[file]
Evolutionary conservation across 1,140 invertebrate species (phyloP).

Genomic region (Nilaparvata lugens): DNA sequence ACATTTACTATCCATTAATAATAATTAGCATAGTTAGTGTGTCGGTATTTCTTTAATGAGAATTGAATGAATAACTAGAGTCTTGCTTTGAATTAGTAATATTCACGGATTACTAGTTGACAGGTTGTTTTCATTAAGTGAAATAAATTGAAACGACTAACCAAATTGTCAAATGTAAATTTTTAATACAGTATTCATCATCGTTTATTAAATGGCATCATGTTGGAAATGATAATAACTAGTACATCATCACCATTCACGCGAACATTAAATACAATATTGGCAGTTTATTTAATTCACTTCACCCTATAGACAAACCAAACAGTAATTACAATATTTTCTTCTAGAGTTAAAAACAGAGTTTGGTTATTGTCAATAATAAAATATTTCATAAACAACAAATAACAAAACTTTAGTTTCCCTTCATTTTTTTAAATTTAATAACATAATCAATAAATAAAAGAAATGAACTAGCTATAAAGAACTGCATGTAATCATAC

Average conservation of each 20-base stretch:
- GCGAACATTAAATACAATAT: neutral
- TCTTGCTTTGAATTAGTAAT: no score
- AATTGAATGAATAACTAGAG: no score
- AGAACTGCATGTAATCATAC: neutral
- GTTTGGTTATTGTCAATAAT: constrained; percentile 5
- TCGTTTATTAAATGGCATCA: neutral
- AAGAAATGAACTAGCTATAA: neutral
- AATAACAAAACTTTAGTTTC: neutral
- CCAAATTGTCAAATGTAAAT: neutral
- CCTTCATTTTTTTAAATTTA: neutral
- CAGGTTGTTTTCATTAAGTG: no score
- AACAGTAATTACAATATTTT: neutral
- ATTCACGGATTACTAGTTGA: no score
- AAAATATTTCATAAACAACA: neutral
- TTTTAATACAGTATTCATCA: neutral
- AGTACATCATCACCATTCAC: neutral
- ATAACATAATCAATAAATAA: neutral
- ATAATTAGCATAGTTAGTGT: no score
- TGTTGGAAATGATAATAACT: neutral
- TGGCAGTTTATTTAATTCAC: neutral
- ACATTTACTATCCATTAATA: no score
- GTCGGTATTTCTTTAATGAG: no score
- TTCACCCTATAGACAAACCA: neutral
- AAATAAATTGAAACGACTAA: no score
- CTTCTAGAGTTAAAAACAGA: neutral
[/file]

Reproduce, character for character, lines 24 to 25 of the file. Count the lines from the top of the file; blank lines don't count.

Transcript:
- ACATTTACTATCCATTAATA: no score
- GTCGGTATTTCTTTAATGAG: no score